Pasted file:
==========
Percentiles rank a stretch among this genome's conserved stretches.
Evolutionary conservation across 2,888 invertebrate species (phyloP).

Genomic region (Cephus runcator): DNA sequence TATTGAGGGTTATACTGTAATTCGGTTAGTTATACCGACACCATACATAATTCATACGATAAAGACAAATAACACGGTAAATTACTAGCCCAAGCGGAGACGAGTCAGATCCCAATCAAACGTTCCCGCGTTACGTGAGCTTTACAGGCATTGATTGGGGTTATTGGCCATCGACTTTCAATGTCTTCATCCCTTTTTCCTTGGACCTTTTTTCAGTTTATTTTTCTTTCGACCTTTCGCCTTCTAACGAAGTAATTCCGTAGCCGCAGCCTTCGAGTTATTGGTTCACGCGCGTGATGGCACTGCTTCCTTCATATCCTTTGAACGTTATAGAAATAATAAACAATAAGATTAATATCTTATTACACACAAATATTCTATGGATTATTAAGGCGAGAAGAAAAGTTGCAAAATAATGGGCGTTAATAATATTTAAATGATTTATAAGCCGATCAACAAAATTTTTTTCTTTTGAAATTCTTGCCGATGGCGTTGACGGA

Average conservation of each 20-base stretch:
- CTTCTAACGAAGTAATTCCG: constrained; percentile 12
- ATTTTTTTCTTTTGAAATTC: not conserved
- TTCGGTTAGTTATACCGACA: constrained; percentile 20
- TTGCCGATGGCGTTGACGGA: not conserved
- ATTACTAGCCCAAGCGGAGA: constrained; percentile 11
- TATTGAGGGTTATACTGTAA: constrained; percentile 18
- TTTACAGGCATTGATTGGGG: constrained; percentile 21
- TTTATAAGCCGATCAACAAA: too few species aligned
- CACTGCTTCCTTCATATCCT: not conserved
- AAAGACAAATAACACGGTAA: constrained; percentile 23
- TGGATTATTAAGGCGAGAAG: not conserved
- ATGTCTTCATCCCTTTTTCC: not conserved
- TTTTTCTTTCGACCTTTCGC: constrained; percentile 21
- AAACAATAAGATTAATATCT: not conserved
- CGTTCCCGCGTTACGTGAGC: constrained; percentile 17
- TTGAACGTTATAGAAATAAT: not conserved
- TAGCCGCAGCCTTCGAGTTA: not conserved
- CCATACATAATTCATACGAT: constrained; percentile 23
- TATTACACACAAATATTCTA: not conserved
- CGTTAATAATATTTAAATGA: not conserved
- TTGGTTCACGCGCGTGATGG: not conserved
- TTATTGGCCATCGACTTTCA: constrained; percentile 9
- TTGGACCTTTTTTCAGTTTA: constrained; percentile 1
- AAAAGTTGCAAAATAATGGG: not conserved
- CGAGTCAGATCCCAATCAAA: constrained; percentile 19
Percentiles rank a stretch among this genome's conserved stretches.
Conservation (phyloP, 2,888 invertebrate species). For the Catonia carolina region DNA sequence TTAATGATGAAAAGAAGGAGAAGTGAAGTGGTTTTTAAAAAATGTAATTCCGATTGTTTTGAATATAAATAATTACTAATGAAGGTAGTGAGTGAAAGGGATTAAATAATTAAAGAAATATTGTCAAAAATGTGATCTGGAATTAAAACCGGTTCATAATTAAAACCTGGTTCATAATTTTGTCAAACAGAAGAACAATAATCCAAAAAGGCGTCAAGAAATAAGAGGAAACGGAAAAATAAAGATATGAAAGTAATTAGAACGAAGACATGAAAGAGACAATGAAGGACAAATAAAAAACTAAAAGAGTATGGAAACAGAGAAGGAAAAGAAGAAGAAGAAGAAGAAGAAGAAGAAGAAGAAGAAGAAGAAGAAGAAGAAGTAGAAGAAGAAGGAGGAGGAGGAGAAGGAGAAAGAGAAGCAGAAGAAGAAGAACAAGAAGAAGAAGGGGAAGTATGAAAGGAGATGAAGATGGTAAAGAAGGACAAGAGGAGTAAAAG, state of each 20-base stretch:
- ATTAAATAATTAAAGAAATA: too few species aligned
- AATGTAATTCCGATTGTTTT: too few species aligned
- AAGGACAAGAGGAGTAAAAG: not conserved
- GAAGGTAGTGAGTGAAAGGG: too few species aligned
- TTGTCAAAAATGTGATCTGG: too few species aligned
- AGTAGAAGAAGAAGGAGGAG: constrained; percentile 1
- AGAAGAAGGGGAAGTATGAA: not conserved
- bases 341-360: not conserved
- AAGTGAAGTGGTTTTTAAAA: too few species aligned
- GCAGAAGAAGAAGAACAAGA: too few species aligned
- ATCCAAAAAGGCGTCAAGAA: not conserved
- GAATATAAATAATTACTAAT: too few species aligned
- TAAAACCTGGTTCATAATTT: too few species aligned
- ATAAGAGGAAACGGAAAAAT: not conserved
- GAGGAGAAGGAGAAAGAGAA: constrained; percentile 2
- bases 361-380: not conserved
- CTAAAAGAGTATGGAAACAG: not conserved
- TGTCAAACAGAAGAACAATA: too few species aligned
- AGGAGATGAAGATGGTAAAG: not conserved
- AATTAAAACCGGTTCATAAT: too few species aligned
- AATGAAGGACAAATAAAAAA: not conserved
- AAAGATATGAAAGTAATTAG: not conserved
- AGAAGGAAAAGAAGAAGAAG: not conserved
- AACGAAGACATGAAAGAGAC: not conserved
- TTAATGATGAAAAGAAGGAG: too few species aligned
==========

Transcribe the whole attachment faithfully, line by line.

Percentiles rank a stretch among this genome's conserved stretches.
Evolutionary conservation across 2,888 invertebrate species (phyloP).

Genomic region (Cephus runcator): DNA sequence TATTGAGGGTTATACTGTAATTCGGTTAGTTATACCGACACCATACATAATTCATACGATAAAGACAAATAACACGGTAAATTACTAGCCCAAGCGGAGACGAGTCAGATCCCAATCAAACGTTCCCGCGTTACGTGAGCTTTACAGGCATTGATTGGGGTTATTGGCCATCGACTTTCAATGTCTTCATCCCTTTTTCCTTGGACCTTTTTTCAGTTTATTTTTCTTTCGACCTTTCGCCTTCTAACGAAGTAATTCCGTAGCCGCAGCCTTCGAGTTATTGGTTCACGCGCGTGATGGCACTGCTTCCTTCATATCCTTTGAACGTTATAGAAATAATAAACAATAAGATTAATATCTTATTACACACAAATATTCTATGGATTATTAAGGCGAGAAGAAAAGTTGCAAAATAATGGGCGTTAATAATATTTAAATGATTTATAAGCCGATCAACAAAATTTTTTTCTTTTGAAATTCTTGCCGATGGCGTTGACGGA

Average conservation of each 20-base stretch:
- CTTCTAACGAAGTAATTCCG: constrained; percentile 12
- ATTTTTTTCTTTTGAAATTC: not conserved
- TTCGGTTAGTTATACCGACA: constrained; percentile 20
- TTGCCGATGGCGTTGACGGA: not conserved
- ATTACTAGCCCAAGCGGAGA: constrained; percentile 11
- TATTGAGGGTTATACTGTAA: constrained; percentile 18
- TTTACAGGCATTGATTGGGG: constrained; percentile 21
- TTTATAAGCCGATCAACAAA: too few species aligned
- CACTGCTTCCTTCATATCCT: not conserved
- AAAGACAAATAACACGGTAA: constrained; percentile 23
- TGGATTATTAAGGCGAGAAG: not conserved
- ATGTCTTCATCCCTTTTTCC: not conserved
- TTTTTCTTTCGACCTTTCGC: constrained; percentile 21
- AAACAATAAGATTAATATCT: not conserved
- CGTTCCCGCGTTACGTGAGC: constrained; percentile 17
- TTGAACGTTATAGAAATAAT: not conserved
- TAGCCGCAGCCTTCGAGTTA: not conserved
- CCATACATAATTCATACGAT: constrained; percentile 23
- TATTACACACAAATATTCTA: not conserved
- CGTTAATAATATTTAAATGA: not conserved
- TTGGTTCACGCGCGTGATGG: not conserved
- TTATTGGCCATCGACTTTCA: constrained; percentile 9
- TTGGACCTTTTTTCAGTTTA: constrained; percentile 1
- AAAAGTTGCAAAATAATGGG: not conserved
- CGAGTCAGATCCCAATCAAA: constrained; percentile 19
Percentiles rank a stretch among this genome's conserved stretches.
Conservation (phyloP, 2,888 invertebrate species). For the Catonia carolina region DNA sequence TTAATGATGAAAAGAAGGAGAAGTGAAGTGGTTTTTAAAAAATGTAATTCCGATTGTTTTGAATATAAATAATTACTAATGAAGGTAGTGAGTGAAAGGGATTAAATAATTAAAGAAATATTGTCAAAAATGTGATCTGGAATTAAAACCGGTTCATAATTAAAACCTGGTTCATAATTTTGTCAAACAGAAGAACAATAATCCAAAAAGGCGTCAAGAAATAAGAGGAAACGGAAAAATAAAGATATGAAAGTAATTAGAACGAAGACATGAAAGAGACAATGAAGGACAAATAAAAAACTAAAAGAGTATGGAAACAGAGAAGGAAAAGAAGAAGAAGAAGAAGAAGAAGAAGAAGAAGAAGAAGAAGAAGAAGAAGAAGTAGAAGAAGAAGGAGGAGGAGGAGAAGGAGAAAGAGAAGCAGAAGAAGAAGAACAAGAAGAAGAAGGGGAAGTATGAAAGGAGATGAAGATGGTAAAGAAGGACAAGAGGAGTAAAAG, state of each 20-base stretch:
- ATTAAATAATTAAAGAAATA: too few species aligned
- AATGTAATTCCGATTGTTTT: too few species aligned
- AAGGACAAGAGGAGTAAAAG: not conserved
- GAAGGTAGTGAGTGAAAGGG: too few species aligned
- TTGTCAAAAATGTGATCTGG: too few species aligned
- AGTAGAAGAAGAAGGAGGAG: constrained; percentile 1
- AGAAGAAGGGGAAGTATGAA: not conserved
- bases 341-360: not conserved
- AAGTGAAGTGGTTTTTAAAA: too few species aligned
- GCAGAAGAAGAAGAACAAGA: too few species aligned
- ATCCAAAAAGGCGTCAAGAA: not conserved
- GAATATAAATAATTACTAAT: too few species aligned
- TAAAACCTGGTTCATAATTT: too few species aligned
- ATAAGAGGAAACGGAAAAAT: not conserved
- GAGGAGAAGGAGAAAGAGAA: constrained; percentile 2
- bases 361-380: not conserved
- CTAAAAGAGTATGGAAACAG: not conserved
- TGTCAAACAGAAGAACAATA: too few species aligned
- AGGAGATGAAGATGGTAAAG: not conserved
- AATTAAAACCGGTTCATAAT: too few species aligned
- AATGAAGGACAAATAAAAAA: not conserved
- AAAGATATGAAAGTAATTAG: not conserved
- AGAAGGAAAAGAAGAAGAAG: not conserved
- AACGAAGACATGAAAGAGAC: not conserved
- TTAATGATGAAAAGAAGGAG: too few species aligned